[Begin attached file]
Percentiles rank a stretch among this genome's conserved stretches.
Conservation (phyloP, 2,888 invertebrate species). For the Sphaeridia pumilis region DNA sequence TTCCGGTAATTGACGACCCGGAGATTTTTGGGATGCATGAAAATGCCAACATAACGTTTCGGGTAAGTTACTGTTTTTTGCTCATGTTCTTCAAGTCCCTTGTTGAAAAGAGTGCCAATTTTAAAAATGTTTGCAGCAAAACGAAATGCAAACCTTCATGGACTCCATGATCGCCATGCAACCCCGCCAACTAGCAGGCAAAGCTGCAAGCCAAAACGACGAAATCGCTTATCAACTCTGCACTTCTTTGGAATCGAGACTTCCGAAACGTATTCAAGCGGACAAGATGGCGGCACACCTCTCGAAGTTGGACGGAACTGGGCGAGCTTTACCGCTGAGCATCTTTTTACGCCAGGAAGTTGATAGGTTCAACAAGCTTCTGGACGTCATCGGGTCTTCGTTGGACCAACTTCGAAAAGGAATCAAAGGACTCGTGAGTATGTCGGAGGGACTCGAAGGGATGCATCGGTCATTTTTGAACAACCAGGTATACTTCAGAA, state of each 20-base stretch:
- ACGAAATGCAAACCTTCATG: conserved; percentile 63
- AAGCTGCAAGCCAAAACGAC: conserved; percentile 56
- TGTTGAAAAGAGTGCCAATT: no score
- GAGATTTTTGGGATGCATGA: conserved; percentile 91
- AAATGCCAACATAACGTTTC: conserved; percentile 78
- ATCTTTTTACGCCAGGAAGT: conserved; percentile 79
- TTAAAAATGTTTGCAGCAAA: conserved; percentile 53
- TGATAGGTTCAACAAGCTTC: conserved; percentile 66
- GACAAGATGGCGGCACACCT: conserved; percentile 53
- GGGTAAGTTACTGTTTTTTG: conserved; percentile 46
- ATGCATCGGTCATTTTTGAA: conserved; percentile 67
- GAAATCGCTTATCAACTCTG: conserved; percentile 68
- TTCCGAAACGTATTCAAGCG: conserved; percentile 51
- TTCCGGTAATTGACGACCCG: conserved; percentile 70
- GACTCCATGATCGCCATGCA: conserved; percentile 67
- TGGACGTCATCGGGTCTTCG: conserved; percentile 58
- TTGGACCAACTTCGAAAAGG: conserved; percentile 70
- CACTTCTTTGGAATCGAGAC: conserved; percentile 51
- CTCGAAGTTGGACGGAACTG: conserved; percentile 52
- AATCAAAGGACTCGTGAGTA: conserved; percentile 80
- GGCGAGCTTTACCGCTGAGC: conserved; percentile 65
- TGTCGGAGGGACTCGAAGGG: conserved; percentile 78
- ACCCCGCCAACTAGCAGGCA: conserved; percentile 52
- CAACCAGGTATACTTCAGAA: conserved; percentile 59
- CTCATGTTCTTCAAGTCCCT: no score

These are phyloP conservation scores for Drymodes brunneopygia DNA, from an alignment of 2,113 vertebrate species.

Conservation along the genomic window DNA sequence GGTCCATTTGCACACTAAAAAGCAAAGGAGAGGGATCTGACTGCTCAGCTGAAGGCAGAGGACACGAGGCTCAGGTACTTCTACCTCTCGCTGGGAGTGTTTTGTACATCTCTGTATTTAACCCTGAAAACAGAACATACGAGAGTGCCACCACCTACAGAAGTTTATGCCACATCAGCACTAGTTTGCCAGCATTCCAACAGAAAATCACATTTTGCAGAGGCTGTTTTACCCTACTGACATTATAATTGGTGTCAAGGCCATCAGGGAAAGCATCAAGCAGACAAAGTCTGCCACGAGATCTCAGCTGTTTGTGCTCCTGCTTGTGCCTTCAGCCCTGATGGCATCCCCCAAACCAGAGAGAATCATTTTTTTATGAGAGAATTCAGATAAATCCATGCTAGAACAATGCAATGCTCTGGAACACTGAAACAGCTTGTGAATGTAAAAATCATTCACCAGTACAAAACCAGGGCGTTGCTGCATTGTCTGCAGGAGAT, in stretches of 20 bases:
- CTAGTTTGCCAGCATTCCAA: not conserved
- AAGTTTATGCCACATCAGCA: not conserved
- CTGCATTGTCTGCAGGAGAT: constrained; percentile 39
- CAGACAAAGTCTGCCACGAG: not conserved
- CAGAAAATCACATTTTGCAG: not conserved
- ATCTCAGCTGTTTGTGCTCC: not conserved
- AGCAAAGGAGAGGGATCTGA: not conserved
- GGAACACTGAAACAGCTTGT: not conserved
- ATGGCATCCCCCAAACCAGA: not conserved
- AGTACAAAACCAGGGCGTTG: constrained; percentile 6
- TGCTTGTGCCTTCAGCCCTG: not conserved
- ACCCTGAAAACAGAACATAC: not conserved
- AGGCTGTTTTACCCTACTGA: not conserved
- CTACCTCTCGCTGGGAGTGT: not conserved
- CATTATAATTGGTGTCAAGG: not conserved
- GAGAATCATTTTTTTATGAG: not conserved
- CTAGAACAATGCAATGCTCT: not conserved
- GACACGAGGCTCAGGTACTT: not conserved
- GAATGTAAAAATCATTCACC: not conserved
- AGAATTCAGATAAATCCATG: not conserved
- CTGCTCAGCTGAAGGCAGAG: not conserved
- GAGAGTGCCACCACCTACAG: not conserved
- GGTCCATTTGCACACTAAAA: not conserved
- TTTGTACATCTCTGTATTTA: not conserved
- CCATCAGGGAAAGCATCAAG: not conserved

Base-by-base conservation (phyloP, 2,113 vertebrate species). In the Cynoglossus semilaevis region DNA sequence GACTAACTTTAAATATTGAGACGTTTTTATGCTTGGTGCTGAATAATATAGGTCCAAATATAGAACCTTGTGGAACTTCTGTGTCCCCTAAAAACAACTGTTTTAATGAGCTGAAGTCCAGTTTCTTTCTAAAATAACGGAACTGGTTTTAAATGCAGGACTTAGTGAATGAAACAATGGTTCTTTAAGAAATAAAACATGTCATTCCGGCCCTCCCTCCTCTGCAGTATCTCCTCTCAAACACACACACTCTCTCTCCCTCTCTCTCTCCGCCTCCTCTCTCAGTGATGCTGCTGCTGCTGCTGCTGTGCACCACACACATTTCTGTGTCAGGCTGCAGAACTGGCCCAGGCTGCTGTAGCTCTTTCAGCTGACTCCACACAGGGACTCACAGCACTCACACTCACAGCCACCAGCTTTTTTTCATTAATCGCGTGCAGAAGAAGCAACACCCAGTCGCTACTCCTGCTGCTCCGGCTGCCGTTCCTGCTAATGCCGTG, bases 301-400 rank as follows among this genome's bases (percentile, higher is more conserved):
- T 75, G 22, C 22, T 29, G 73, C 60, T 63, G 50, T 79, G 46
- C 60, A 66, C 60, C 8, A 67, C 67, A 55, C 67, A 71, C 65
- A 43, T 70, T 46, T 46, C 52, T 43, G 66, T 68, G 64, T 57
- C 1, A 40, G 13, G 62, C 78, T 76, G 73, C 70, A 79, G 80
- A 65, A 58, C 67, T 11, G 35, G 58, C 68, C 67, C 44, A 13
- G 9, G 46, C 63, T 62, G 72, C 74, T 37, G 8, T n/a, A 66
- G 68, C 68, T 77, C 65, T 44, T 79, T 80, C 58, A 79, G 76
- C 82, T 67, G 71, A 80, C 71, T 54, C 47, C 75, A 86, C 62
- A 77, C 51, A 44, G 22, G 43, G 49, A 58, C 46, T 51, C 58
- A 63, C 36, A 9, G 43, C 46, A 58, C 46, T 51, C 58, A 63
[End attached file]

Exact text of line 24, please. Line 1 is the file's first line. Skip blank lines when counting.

- TGTCGGAGGGACTCGAAGGG: conserved; percentile 78